EJ Series, part 6: considerations of procedural justice in national adaptation plans

14 December 2017
This article is based on a paper presented by Abbie White at the Environmental Justice 2017: Looking Back, Looking Forward Conference, University of Sydney, 6-8 November 2017 and is a part of Abbie’s broader PhD research.

By Abbie White, PhD Candidate, School of Social Sciences, UNSW Sydney

Adaptation to climate change is essential, and adaptation planning must take issues of justice into account, to ensure that the most vulnerable aren’t further disadvantaged by adaptation measures. Adaptation to climate change has the potential to be transformative (Pelling, O’Brien, & Matyas, 2015), to address issues of climate justice, and to disrupt unequal burdens of those most affected by climate change. Conversely, adaptation activities and governance can also be a catalyst for further injustices, while reinforcing existing inequalities and power structures.

Climate justice is broadly centered on the fact that those who contributed the least to climate change will be the worst affected by its impacts (Füssel, 2010). In order to curtail injustices resulting from adaptation, it is essential to consider how adaptation activities and funding are distributed, and who is involved in the decision-making processes.  Climate justice can be conceptualised in relation to issues of distributive justice or procedural justice (Paavola & Adger, 2006). Distributive justice dimensions of adaptation relate to the fair allocation of adaptation funding and efforts. Fair allocation should be based on vulnerability, both physical and social, and adaptive capacity. Considerations of distributive justice are present at the international level, between regions within countries, and between different groups within countries.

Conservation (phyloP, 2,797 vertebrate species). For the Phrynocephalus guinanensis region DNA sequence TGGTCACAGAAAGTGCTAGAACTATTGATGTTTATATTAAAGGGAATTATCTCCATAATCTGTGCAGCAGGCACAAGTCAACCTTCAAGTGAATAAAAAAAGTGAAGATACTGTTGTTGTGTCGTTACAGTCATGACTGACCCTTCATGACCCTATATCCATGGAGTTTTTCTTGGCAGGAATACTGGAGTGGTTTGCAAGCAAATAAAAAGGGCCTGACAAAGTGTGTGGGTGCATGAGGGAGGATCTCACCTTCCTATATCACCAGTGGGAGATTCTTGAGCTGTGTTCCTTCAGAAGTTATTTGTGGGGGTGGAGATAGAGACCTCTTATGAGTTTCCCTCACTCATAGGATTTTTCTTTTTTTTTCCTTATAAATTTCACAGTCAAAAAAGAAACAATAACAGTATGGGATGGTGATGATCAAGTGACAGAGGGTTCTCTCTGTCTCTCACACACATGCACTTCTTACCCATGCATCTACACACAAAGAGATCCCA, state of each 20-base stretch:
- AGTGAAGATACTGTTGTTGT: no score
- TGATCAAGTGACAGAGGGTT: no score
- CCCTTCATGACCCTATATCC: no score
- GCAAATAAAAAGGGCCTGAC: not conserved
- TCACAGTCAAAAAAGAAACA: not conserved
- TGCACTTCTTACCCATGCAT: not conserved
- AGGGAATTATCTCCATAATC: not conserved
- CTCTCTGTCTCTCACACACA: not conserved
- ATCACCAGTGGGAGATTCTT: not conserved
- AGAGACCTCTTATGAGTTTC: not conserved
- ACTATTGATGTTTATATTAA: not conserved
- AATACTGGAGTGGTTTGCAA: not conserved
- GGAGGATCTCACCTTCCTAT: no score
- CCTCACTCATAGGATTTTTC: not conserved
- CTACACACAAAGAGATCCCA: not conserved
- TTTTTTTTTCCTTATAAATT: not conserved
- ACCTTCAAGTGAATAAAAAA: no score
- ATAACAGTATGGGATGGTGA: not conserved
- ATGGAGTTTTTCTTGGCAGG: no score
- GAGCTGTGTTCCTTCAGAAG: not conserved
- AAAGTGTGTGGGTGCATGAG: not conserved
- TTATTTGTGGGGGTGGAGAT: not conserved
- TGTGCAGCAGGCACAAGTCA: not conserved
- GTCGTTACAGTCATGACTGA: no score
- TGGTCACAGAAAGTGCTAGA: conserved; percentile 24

Procedural justice dimensions of adaptation include ensuring the decision-making process is undertaken in a fair, inclusive and transparent manner and recognition, which is essential for meaningful participation, and also is replicated at the international and domestic levels. Five key components of procedural justice have been identified: decision-making, fair process, participation, recognition and underlying dynamics of power.  Participation has to be inclusive, involving those who will be affected, and especially voices of the most vulnerable.  Recognition is a key component of procedural justice and is essential in ensuring genuine participation, inclusion and fair decision-making. Recognition and respect for local knowledge is also crucial, and is particularly important in adaptation. This is because adaptation projects take place at local scale, where local and traditional knowledge is invaluable. In addition, local people will be living with adaptation projects and measures, so involvement in their planning can contribute to a sense of ownership, ongoing utilization and success.  Without effective inclusion, existing power structures can reinforce the status quo and exacerbate vulnerability and disadvantage throughout the adaptation process.